As a young priest, he soon felt the need to go to the very poor, the most abandoned, those to whom others would not go, and to go to them in order to teach them in their own tongue “who Christ is” and what their dignity is in the eyes of faith. Very early his priesthood became a missionary priesthood, sensitive to the appeals of those who are far away, and desirous of answering them with all his soul.
It was also very early that, as a young priest and young missionary, he felt the need to have companions, to live in community with them, and finally to commit himself by the vows of religion. There are other conceptions possible of what constitutes an apostolic man, but that is how Father de Mazenod conceived him to be. In so doing, he still remained open to other forms of cooperation, especially to that of associates who could join with the Fathers and live with them as brothers, without necessarily committing themselves to the priesthood or to directly apostolic works.
The Oblate ideal today
Is such an ideal still valid today? With all my soul I personally believe that it is. Were it otherwise, I would not have accepted the office that was entrusted to me.
In speaking to the Capitulars, and particularly to the Provincials, I stated how I thought I should fulfil my office:
- By a serious search for answers to the questions raised in the report on the state of the Congregation.
- By persevering and planned action to try and have these answers become a lived reality.
- By a greater insistence on the interior elements of our vocation and life. On this third point, I was more specific.
Concerning Oblate personnel, for instance, efforts must be made to help each one more to face Jesus Christ and to face the poor to whom he has chosen to give his life so as to aid them to discover Jesus Christ. That must be the core of first and ongoing formation, the centre of spiritual discernment in matters of vocations, of the re-orientation of one’s vocation, or of a commitment which sees itself as more avant-garde.
Concerning Oblate mission, we must continue to go forward in the line of our missionary thrust and outlook, with the following characteristics: a greater insistence on explicitly proclaiming Jesus Christ whenever possible; the development of a concerned awareness of the poor in every Oblate work, no matter what it may be, providing that work stems from a given mission; the development of a greater sense of the Church and of being rooted in the Church’s life, if we want our missionary activity to be authentic; a special insistence on mission ad gentes, not necessarily to start new missions but at least to help and sustain those already in our care; finally, a clear encouragement to new, original missionary commitments, providing these take into account the above orientations: love of Jesus Christ, concerned awareness of the poor, and the sense of the Church.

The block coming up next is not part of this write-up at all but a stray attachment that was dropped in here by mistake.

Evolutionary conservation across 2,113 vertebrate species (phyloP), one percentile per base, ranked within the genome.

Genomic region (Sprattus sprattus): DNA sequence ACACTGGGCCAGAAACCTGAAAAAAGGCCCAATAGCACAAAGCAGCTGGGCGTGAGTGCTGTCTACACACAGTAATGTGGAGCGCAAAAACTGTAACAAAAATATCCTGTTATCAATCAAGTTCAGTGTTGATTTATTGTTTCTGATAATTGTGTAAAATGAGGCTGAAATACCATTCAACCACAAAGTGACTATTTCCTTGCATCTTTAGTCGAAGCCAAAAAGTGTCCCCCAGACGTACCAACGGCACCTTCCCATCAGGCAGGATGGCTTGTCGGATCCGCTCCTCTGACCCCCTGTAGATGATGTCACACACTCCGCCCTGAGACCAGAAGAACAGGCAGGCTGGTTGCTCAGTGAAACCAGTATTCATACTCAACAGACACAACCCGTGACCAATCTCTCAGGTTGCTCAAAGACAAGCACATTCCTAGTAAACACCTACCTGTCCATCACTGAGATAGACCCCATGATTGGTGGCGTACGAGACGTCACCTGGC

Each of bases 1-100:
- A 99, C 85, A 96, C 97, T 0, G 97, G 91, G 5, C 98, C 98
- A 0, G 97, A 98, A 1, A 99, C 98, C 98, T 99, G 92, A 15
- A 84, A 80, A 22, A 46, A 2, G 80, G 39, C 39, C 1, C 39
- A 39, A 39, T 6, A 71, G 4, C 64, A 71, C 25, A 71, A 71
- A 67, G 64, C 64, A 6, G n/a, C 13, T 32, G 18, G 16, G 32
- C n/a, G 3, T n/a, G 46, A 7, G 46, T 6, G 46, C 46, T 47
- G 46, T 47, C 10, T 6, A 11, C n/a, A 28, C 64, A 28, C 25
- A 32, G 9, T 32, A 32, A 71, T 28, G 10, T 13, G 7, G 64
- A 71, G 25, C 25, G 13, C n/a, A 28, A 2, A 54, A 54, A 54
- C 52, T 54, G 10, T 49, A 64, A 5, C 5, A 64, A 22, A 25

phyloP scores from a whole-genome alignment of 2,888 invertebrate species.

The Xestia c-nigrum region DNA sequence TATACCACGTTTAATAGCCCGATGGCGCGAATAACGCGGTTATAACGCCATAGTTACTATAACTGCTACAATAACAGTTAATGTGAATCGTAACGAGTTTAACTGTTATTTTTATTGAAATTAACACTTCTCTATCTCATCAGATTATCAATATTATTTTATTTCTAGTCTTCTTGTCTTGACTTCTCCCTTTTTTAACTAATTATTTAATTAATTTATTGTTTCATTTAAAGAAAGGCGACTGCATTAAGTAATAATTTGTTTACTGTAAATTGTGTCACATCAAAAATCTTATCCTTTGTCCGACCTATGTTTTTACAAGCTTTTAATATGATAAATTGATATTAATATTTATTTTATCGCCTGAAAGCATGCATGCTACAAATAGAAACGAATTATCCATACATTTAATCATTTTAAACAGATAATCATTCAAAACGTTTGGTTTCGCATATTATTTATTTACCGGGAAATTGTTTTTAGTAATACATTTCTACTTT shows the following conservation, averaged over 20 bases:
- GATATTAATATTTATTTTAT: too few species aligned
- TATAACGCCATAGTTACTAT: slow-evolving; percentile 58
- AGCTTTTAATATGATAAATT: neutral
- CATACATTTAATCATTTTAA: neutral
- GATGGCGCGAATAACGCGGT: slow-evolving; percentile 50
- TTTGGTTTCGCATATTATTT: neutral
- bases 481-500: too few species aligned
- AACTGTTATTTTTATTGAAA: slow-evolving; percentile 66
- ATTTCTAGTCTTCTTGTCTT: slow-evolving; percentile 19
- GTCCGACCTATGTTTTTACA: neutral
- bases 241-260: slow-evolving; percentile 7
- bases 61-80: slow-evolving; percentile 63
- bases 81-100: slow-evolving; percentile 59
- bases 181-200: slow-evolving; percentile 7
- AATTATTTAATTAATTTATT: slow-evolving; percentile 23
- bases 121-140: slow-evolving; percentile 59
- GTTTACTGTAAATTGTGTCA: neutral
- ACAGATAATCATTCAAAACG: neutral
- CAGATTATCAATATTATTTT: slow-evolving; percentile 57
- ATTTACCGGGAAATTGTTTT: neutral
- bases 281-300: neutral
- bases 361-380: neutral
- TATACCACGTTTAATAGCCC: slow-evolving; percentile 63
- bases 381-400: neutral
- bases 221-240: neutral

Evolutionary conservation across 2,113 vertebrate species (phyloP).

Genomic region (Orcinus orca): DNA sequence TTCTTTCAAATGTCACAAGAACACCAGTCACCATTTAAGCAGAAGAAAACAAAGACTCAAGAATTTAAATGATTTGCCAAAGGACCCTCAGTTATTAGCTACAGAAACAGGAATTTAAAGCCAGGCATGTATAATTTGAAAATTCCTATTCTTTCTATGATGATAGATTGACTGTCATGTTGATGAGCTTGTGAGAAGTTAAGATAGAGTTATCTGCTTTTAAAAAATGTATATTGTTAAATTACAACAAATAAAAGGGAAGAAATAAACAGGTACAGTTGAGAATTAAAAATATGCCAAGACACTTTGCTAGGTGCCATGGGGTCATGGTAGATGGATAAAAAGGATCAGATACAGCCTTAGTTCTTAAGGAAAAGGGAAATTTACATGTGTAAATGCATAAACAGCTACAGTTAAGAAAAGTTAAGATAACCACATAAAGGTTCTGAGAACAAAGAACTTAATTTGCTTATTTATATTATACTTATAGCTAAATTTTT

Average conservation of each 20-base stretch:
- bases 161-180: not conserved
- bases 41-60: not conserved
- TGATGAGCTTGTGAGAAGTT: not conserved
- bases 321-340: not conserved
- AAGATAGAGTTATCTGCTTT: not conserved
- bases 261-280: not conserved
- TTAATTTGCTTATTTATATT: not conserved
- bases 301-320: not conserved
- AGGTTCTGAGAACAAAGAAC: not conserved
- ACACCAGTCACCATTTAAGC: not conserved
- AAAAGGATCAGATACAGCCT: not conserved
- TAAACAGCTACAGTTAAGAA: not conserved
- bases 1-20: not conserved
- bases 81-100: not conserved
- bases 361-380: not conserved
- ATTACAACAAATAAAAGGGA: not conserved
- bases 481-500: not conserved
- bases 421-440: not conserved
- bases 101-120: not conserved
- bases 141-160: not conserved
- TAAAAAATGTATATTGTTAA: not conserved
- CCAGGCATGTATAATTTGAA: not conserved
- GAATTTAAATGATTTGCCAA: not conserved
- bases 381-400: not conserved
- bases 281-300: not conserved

Concerning our religious life, we have to work at self-evangelization. We need to discover anew that Jesus Christ is at the heart of our lives, and that our deep commitment goes far beyond structures. It is a matter of building without any reservation an apostolic friendship with Christ. The meaning of the vows and of prayer, the meaning of community and of mission can only be strengthened and developed if we succeed in re-evangelizing ourselves. In this area, I am confident that the beatification of our Founder will help us.
When reading this letter, you should not think that everything is clear and simple in the writer’s mind! Some things are, others are not. We are all seeking — and I myself first of all – how we are to adapt our religious apostolic lives to the world of today. It is therefore with much gratitude that I shall receive whatever suggestions and comments you may wish to send me. Such sharing could prove to be extremely useful for the Congregation.
Our friends among the Laity
Before closing, I want to pay tribute to our lay associates: to honorary Oblates, to M.A.M.I. members and to all apostolic labourers with whom we work the world over. They are for us, and through us for the entire Church, helpmates and supporters of incalculable devotedness. It is due to their friendship, prayers and generosity that many of our missionary works saw the light of day and have continued to prosper. I ask you to greet them and thank them on my behalf; tell them how I wish that the ties binding them to the Oblates be strengthened and help them to grow in the joy and full development of their Christian lives.
I wish you all a happy feast day on February 17. Some Provinces have made of this day the starting point of an Oblate Year, one that will see the beatification of our Founder and will conclude with the 150th anniversary of the approval granted to our Constitutions. An excellent initiative! For us all may this be a year of reflection, of prayer and renewal in our vocation as Missionary Oblates of Mary Immaculate!